By Maria Zieba, NPPC
U.S. pork producers are suffering significant financial harm from punitive tariffs levied on U.S. pork exports by China and Mexico in retaliation for U.S. actions on steel and aluminum and China’s trade practices. But an even bigger trade problem looms large. Key global competitors have negotiated and implemented trade agreements with Japan and the U.S. already is losing market share in its most important export market.
Japan is the largest value market and second largest volume market for U.S. pork exports. Last year, the U.S. exported $1.6 billion in sales of pork to the country. Since 1993, U.S. pork sales to Japan have more than quadrupled to more than 394,301 metric tons last year. With a population of nearly 127 million people and as the third-largest economy in the world, the Japanese market is critical to U.S. pork producers.
The National Pork Producers Council was arguably the most aggressive and engaged private sector group during the TransPacific Partnership (TPP) negotiations. NPPC’s efforts paid off, as Japan and the other TPP nations agreed to a fantastic package on pork.
However, the great irony is that U.S. pork producers now are standing on the sidelines watching as their competitors in Canada, Chile, the EU and Mexico get the benefit of the deal on pork that the U. S. negotiated. That is because the U.S. pork industry’s biggest competitors have recently entered into trade agreements with Japan, which includes the European Union-Japan Economic Partnership Agreement and the Comprehensive and Progressive Agreement for Trans-Pacific Partnership.
Due to these other trade agreements, the U.S. is already losing sales to Japan—12% losses in value this year according to the latest figures--and those losses will only continue if a trade agreement between the two nations is not expeditiously negotiated and implemented.
NPPC anticipated these ramifications. Less than a month after President Trump withdrew the U.S. from TPP, the org sprang into action in January 2017, becoming the first group to call for the U.S. to expeditiously negotiate a bilateral trade deal with Japan. Pork producers have been lobbying hard since that time for bilateral trade negotiations with Japan. Thankfully, their efforts are starting to get traction.
In September 2018, the U.S. and Japan agreed to begin trade negotiations. The Japanese have made it clear that they are willing to extend to the U.S. the concessions on pork and other products that were negotiated in the TPP. Indeed, the Japanese legislature voted to approve the TPP deal with the U.S., so politically the Japanese offer makes perfect sense.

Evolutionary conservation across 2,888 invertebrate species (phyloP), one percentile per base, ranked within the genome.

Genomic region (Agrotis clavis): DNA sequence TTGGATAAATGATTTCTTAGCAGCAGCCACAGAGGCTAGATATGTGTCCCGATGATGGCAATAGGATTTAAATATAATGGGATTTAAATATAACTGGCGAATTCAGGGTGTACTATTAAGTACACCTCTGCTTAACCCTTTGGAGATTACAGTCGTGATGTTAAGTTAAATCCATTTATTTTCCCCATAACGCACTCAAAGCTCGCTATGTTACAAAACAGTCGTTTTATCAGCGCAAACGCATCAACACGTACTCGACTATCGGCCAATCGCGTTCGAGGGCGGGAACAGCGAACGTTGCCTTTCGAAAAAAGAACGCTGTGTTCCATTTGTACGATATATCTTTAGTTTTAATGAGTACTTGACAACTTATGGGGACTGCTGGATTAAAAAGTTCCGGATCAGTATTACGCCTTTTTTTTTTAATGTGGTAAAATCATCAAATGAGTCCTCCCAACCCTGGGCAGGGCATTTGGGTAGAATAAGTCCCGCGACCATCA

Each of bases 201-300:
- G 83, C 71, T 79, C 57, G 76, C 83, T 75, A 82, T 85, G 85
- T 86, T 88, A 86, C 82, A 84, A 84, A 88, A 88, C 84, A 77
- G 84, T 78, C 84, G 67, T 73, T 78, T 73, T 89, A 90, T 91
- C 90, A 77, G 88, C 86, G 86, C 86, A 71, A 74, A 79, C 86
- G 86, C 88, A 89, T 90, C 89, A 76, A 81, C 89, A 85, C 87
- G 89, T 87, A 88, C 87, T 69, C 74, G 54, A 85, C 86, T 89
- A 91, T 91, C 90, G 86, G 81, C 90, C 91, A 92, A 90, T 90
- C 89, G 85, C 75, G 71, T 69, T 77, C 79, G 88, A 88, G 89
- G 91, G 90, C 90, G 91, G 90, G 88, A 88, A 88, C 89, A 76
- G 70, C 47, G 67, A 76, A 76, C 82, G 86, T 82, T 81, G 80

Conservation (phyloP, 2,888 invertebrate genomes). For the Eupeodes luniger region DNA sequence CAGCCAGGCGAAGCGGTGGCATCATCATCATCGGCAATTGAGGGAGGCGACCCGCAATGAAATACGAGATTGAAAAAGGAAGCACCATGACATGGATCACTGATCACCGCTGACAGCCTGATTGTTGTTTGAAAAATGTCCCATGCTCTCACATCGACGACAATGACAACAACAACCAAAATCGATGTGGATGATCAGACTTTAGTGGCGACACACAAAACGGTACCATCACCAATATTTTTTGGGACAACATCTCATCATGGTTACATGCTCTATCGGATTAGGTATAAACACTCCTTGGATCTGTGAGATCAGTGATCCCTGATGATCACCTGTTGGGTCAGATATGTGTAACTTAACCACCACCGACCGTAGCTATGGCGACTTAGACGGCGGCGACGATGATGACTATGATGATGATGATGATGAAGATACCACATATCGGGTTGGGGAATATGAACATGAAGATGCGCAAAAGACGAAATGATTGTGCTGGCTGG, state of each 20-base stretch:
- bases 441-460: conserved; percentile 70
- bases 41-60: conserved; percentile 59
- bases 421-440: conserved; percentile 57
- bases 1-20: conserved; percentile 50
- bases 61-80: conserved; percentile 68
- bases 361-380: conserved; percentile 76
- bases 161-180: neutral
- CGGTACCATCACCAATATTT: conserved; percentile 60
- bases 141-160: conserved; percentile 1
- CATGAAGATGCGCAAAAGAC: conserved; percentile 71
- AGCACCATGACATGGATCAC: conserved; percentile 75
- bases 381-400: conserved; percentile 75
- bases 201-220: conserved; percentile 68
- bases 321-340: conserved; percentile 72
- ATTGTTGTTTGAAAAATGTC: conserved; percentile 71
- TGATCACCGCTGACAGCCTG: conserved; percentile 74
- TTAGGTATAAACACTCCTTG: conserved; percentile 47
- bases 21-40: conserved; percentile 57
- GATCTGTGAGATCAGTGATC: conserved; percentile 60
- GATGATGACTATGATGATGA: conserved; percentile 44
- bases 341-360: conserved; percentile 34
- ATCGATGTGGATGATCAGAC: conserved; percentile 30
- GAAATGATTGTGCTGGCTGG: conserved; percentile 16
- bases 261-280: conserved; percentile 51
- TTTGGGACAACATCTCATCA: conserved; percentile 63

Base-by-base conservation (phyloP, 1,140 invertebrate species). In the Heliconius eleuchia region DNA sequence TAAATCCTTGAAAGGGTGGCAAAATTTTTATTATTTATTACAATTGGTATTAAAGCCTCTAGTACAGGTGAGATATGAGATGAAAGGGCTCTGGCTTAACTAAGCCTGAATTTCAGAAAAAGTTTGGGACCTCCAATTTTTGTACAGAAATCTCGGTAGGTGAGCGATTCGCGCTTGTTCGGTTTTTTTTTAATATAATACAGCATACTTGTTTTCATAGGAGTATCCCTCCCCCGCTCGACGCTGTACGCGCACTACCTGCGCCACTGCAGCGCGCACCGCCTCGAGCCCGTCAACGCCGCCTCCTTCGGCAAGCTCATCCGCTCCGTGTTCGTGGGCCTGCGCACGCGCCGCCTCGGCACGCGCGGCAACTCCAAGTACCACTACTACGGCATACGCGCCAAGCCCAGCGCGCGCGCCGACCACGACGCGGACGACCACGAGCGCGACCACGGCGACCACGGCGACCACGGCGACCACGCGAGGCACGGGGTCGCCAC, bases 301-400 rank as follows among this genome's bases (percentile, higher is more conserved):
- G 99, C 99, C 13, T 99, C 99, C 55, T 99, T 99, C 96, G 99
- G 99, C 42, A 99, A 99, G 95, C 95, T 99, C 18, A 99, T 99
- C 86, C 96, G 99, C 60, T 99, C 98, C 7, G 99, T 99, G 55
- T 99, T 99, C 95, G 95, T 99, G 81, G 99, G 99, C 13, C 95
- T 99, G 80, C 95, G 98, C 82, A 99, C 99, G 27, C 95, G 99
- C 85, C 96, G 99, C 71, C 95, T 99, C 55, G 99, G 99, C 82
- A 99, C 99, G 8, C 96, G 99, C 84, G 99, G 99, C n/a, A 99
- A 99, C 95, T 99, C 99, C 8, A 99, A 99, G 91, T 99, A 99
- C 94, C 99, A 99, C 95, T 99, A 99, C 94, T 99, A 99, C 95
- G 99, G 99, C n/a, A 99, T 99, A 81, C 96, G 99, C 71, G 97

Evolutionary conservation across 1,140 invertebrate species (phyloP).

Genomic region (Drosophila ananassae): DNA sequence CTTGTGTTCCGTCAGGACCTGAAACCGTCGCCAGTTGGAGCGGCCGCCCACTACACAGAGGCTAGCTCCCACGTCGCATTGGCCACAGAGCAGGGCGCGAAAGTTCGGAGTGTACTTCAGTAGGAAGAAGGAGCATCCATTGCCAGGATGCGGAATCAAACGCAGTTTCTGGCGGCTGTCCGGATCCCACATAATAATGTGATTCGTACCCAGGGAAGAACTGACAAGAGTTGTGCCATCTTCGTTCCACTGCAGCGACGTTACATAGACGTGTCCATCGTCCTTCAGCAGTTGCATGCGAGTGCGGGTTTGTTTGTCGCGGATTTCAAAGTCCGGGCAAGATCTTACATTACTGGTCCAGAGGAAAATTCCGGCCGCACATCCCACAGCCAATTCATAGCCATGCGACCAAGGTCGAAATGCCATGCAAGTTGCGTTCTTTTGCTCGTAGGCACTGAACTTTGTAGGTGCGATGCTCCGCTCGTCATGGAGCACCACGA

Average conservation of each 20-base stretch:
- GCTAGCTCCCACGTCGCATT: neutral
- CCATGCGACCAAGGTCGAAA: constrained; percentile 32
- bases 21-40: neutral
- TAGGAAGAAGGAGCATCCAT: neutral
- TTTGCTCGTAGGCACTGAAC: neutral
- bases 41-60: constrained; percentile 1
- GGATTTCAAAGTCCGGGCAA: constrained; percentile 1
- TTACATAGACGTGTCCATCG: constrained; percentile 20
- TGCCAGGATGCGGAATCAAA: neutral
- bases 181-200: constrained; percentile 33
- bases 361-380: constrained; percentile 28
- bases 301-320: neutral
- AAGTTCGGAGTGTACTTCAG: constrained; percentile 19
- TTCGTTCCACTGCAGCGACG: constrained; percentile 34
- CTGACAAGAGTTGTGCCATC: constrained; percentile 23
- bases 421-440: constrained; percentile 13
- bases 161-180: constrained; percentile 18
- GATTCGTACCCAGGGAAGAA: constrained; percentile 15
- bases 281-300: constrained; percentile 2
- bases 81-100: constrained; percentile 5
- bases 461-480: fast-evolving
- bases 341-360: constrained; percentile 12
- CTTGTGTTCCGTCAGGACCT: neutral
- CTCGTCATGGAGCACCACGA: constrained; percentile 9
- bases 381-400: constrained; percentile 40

The negotiations formally commenced in Spring 2019 and already there are positive signs. In late April, President Trump said agriculture would be discussed “very strongly” as part of a U.S.-Japan trade deal. The president is slated to visit Japan at the end of this month; a completed deal can’t come soon enough.
According to Iowa State University economist Dermot Hayes, the U.S. will continue to hemorrhage away market share in pork unless the U.S. moves quickly to negotiate and implement a deal with Japan. The same holds true for other U.S. food and agriculture exports to Japan, such as beef, dairy, wine and wheat. Time is of the essence. NPPC will continue to push hard for an expedited negotiation.
As director of international affairs, Maria Zieba works on NPPC’s trade policy program focusing on opening, maintaining and increasing market access for U.S. pork. Prior to joining NPPC, Zieba was a trade policy manager for the National Milk Producers Federation and the U.S. Dairy Export Council. Previously, she worked at the U.S. Department of Agriculture’s Foreign Agricultural Service, managing capacity building projects aimed at increasing U.S. agricultural exports to emerging markets. Zieba holds a master’s degree in International Commerce and Policy from George Mason University. She received her bachelor’s degree from the University of California, Riverside with a double major in Political Science-International Affairs and Spanish. She is fluent in three languages and has lived in Washington, D.C., Southern California, Argentina and Brazil.
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